When good isn’t good enough, how do you make it better?

Process changes boost outcomes in three months

Sometimes doing something well isn’t good enough, especially when you can do it better. That was the case with a Louisiana home health agency that refused to accept good wound care results and strove for something better. 

After Egan Healthcare Services of Metairie, LA, had revamped its procedures, it saw an increase in wound healing along with good control of utilization. 

The process started with home visits "to see what was going on qualitywise with wound healing and patient care," says Linda Rubino, RN, BSN, assistant administrator for clinical services for the agency, which serves an area within 50-mile radius that includes greater New Orleans. Egan Healthcare conducts 80,000 visits a year. 

Since revamping the program, the agency has had a five-percentage-point increase in wound cases that healed, from 80% to 85%. 

The agency achieved these outcomes while seeing patients with fewer home health visits than the state’s average for wound care patients, says Pamela Egan, RN, MSN, clinical specialist, adult nurse practitioner, director, and owner of the agency. 

"Our wound care utilization is 25% less than the other agencies across the state of Louisiana," Egan says. 

The process started in December 1996 when the agency conducted a baseline study of patients, primarily to see how many wounds healed within a three-month period. In March 1997 the scores were tallied again. "In 80% of the cases, there was definite improvement, and there was no deterioration," Rubino says. 

But that left the question of what was happening in the other 20%. "Why didn’t they respond the way the rest of them did? Was there something in the healing process? Was there something we needed to do but we didn’t do?" she asks. 

The agency formed a team to examine the data and work on ways to improve the process. The enterostomal therapist (ET) nurse led the team. Other members included field nurses, Rubino, and nurse managers. 

"We looked at everything about the processes involved in providing wound care, from documentation to doing a visit," Rubino says.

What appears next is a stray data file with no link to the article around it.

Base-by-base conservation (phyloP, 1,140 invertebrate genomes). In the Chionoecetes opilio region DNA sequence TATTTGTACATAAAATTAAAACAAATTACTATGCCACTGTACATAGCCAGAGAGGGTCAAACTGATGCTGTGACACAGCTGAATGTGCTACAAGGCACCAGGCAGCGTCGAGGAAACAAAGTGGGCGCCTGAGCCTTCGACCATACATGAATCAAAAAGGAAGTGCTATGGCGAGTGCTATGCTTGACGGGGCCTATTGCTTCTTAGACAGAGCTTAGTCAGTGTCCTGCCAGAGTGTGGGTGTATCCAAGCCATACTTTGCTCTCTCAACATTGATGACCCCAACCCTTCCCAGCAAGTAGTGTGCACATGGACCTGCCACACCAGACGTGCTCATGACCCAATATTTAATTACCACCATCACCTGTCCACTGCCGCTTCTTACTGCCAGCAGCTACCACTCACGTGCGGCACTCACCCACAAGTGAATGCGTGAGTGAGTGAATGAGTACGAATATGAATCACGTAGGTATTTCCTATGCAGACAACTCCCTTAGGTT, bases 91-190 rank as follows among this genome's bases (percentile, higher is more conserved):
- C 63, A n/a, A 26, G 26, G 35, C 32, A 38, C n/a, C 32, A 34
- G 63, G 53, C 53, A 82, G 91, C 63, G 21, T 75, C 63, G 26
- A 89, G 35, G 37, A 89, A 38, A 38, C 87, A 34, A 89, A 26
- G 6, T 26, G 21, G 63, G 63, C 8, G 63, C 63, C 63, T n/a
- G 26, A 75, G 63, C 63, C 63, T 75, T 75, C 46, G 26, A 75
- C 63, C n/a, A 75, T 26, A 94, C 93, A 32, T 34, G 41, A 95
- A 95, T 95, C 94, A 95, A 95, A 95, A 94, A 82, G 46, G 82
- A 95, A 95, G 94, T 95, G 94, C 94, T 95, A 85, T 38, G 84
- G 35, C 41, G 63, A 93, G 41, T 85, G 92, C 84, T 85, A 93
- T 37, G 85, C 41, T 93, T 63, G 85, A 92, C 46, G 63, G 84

"We wanted to make sure that not only was our care as good as it could be, but that this was reflected in our documentation as well," she adds.

Checking on care provided, and on documentation

The team decided to take a two-pronged approach: 

• The ET nurse specialist would visit the patients’ homes to make sure the nurses were performing wound care correctly and to see whether there were problems they were missing. 

• The team checked the case documentation to make sure the nurses’ wound care services were being reflected in the paperwork. 

"We did chart reviews to see if some nurses should have used preventive measures and weren’t using them, and what we found was we were providing wound care well within acceptable standards of practice," Rubino says. 

Still, the agency identified and implemented revisions that included the following: 

1. Develop a pressure sore risk assessment tool. 

Egan Healthcare’s ET researched existing assessment tools for wound care and jotted down what she thought was most important from them. "She added to them and enhanced them," Rubino says. 

Then she condensed it to one page, making it as concise as possible. 

"There’s a lot of paperwork in home care, and we didn’t want to keep adding reams of stuff, so our tool was designed to be concise and to the point," she says. 

The assessment is in check-off format, but it includes one category with space for the nurses to write down something that might need further detail. 

Some examples of the key categories the tool checked are as follows: 

• Is the patient incontinent? 

• What is the patient’s mobility status? 

• What is the patient’s nutritional status?